Thomas raced the Giro d’Italia in 2012 finishing 80th behind Canada’s first Grand Tour winner, Ryder Hesjedal, and skipped the Tour to focus on the team pursuit at the London Olympics. It’s not the typical pattern of a future Tour winner. He won his second Olympic gold medal and Great Britain dominated cycling at the Games.
Wiggins won the Tour but only after Froome was forced to wait for him on Stage 11 and ended up second in Paris. And Twitter went into meltdown, as the soon to be Michelle Froome took to social media in her Chris’ defence. It was almost as dramatic as Married at First Sight.
Froome flourished in 2013, winning the Tour where ‘Froomey and Roomy’ was born as Richie Porte was his key support in the mountains.
Meanwhile Thomas showed his grit. Finishing that Tour in 140th doesn’t even begin to tell the story. The Welshman fractured his hip on Stage 1 but still made it to Paris. #tough
The following year Froome crashed out on Stage 5 of the Tour, and there was a glimmer of hope Porte could be the man to collect yellow for Sky. But it didn’t come together for the Australian as Vincenzo Nibali won the 2014 edition and Thomas showed the first real signs of what was to come. He finished 22nd. Steady progress.
In 2015 with Thomas still somewhat cobble focused, Porte went to the Giro as Sky’s main man with a big camper van. A puncture and wheel from Simon Clarke (then riding for Orica-GreenEDGE), was the beginning of the end for Porte. the maglia rosa went to Alberto Contador, his seventh and final Grand Tour victory.
With Froome back at the Tour, Thomas was back on domestique duties and finished 15th.
The G Train was building momentum.
At this point, Porte still looked the more likely Grand Tour winner. So the Tasmanian headed to BMC for a leadership role. Thomas stayed with Sky, now second fiddle to Froome, and a protected man for one week tours, proving fruitful in 2016 with his overall victory at Paris-Nice.
That year, Froome won the Tour again and Thomas finished 15th, again. Across at BMC, Porte was fifth overall, his best result at the Tour.
In 2017 it was G’s time to target a Grand Tour. Off to the Giro it was with pink on his mind. By the midway point it was all over, a DNS on Stage 13, as Tom Dumoulin gave the Dutch their first Grand Tour win since the 1980 Tour de France. And in the process he gave cycling one of its most talked about “nature breaks”.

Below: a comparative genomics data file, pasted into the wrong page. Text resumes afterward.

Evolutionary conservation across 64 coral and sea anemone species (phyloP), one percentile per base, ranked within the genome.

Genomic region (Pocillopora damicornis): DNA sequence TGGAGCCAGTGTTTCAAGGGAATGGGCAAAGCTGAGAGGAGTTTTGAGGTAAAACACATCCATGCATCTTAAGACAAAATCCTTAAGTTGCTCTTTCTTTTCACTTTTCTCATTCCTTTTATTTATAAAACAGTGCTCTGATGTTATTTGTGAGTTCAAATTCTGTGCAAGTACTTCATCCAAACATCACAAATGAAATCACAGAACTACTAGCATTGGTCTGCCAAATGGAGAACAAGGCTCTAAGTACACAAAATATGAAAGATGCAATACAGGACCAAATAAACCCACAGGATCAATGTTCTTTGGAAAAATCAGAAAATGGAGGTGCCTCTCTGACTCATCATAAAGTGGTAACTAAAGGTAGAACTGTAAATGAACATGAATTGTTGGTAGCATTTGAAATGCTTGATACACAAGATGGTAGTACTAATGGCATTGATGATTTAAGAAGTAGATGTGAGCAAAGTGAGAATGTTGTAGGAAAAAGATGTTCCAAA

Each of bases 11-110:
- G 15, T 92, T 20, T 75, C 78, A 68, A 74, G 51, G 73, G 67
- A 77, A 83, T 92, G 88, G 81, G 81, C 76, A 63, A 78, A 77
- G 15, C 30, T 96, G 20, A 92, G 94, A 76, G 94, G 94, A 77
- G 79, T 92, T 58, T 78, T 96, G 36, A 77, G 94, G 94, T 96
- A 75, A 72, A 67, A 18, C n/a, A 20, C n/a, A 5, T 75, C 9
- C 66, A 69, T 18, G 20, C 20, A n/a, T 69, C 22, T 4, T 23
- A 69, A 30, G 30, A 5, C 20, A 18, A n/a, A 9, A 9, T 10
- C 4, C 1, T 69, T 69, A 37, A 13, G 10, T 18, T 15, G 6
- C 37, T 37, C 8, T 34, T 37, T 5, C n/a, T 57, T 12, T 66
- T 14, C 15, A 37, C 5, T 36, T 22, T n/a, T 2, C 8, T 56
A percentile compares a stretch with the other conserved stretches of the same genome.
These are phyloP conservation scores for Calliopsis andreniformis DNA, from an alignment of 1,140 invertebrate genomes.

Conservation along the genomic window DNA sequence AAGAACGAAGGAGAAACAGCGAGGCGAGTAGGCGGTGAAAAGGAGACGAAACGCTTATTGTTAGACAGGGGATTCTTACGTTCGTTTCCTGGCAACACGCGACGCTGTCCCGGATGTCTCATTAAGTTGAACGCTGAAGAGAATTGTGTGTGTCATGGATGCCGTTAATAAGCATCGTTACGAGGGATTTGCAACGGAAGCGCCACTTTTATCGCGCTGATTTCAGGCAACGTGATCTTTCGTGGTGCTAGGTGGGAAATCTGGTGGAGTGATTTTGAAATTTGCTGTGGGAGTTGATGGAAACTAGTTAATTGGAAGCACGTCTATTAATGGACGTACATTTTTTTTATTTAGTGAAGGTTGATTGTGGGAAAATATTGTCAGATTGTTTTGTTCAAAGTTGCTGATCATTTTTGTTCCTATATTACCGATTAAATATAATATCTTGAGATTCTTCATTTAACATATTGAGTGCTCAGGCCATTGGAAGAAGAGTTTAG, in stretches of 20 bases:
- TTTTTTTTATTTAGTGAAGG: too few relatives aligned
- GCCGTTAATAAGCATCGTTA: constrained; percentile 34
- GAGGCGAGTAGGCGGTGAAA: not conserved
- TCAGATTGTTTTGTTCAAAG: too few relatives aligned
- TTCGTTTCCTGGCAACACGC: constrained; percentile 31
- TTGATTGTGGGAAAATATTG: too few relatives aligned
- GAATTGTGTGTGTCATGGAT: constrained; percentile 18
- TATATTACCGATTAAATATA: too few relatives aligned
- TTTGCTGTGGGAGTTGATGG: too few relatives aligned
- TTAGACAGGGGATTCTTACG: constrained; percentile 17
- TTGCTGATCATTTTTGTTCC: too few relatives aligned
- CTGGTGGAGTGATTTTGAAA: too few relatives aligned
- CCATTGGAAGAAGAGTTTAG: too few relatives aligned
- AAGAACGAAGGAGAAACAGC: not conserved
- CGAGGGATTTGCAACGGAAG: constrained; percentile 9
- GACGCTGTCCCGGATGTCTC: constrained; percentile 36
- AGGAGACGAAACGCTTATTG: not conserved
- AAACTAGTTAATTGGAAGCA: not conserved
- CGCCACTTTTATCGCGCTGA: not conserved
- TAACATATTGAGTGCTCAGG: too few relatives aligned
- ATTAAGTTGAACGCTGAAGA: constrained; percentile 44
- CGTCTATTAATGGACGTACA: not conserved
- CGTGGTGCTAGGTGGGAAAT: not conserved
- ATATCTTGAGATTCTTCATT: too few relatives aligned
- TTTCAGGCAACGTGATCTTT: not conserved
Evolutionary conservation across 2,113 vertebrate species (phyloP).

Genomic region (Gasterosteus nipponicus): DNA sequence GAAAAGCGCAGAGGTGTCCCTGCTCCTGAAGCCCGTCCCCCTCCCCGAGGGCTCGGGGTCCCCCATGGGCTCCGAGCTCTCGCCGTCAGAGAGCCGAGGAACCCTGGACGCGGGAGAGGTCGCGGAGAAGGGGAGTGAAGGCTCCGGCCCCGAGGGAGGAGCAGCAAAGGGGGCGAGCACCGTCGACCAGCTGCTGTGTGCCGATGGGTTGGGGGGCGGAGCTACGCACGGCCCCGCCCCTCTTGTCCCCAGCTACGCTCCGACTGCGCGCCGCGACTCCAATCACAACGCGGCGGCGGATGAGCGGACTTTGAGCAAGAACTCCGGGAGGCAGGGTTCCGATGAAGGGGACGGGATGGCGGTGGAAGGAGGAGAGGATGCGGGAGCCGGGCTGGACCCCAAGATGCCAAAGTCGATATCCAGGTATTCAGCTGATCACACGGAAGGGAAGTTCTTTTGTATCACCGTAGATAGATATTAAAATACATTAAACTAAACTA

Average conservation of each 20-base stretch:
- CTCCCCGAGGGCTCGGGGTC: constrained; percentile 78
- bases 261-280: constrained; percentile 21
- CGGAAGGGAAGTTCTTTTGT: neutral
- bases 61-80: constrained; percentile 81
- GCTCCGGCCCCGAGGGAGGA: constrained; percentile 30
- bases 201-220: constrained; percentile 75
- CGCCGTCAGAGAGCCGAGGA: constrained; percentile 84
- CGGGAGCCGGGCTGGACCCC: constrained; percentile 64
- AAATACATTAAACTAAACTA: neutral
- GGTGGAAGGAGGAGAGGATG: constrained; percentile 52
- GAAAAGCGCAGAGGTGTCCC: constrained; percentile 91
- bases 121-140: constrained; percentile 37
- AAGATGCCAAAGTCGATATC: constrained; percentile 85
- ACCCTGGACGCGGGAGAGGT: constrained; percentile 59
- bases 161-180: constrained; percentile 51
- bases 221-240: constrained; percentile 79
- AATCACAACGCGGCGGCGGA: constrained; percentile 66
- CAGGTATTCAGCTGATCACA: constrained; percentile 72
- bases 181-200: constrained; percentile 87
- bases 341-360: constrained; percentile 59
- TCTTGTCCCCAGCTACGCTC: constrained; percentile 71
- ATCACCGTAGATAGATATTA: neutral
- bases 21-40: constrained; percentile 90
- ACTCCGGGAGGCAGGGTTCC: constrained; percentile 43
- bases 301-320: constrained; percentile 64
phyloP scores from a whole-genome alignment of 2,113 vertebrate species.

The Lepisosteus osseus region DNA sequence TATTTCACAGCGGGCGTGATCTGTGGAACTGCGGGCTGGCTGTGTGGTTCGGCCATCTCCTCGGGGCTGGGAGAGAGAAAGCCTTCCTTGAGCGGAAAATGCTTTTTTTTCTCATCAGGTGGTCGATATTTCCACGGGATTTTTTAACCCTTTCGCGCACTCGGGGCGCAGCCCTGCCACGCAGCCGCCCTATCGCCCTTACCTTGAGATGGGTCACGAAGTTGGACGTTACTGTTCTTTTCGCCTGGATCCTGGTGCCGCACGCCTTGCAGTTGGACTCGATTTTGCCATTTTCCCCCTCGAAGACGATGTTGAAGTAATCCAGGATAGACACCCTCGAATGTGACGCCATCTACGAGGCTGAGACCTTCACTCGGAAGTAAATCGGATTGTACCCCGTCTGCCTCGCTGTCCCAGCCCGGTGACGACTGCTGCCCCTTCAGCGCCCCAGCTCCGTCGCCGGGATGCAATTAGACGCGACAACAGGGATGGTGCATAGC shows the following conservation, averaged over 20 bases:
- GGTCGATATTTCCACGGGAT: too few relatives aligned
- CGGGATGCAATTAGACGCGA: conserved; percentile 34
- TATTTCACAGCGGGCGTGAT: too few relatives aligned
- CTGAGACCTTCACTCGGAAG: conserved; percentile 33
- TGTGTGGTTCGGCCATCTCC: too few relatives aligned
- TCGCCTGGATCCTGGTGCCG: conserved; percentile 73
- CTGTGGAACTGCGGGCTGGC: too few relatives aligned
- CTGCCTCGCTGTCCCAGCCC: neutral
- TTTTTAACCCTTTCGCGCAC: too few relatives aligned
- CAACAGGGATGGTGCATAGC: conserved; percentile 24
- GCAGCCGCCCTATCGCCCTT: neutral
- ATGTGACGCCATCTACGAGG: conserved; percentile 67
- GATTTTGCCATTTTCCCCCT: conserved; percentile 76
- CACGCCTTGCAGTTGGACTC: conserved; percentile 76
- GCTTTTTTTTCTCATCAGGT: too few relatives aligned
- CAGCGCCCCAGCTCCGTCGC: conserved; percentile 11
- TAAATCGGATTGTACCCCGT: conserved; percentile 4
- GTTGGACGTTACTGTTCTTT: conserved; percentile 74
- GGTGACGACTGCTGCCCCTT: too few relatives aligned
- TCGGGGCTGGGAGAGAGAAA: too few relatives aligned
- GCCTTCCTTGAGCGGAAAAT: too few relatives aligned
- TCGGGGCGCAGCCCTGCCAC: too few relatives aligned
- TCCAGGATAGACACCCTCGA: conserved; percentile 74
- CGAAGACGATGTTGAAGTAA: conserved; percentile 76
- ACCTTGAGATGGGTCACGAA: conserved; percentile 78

When Froome declared the Giro his target for 2018, many of us, myself included, thought the window was open for a non-Sky rider to win the Tour. Froome won the Giro and arrived at the Tour with hopes of doing the double.
But in 2018 Thomas rode the perfect Tour de France. 14th Fourteenth on Stage 1, behind Colombian sprinter Fernando Gaviria, was just the beginning of the, “who’s the team leader” questions sent Team Sky’s way every day.
Thomas wore yellow into Paris, Tom Dumoulin was second and Froome third. From last on GC in 2008 to first in 2018, it was a fairytale.
As the decade comes to a close Thomas has added a second place finish at the Tour to his name, behind the first Colombian winner, 22-year-old teammate Egan Bernal.
In 2019 a 19-year-old, Remco Evenepoel, won Spain’s biggest one day race, Classica de San Sebastian, and at just 20, Tadej Pogacar was third overall at the Vuelta.
It’s been a big decade for Geraint Thomas. He started it as one of the young guys in the peloton, targeting the spring classics, and finishes as an elder statesman with a Tour de France win under his wheels.
But what comes next?
Who leads Team Ineos, in which race, in 2020? Chris Froome for Tour win number five? Does Egan Bernal get the support to defend his title? Who targets the Giro? What about the Vuelta… maybe the 22 year old Pavel Sivakov.
Whatever comes in the 20s the generation now bursting through will be exciting to watch as Thomas, Froome, Nibali and co fight to hold on and Jumbo-Visma shapes up as a challenger to Ineos.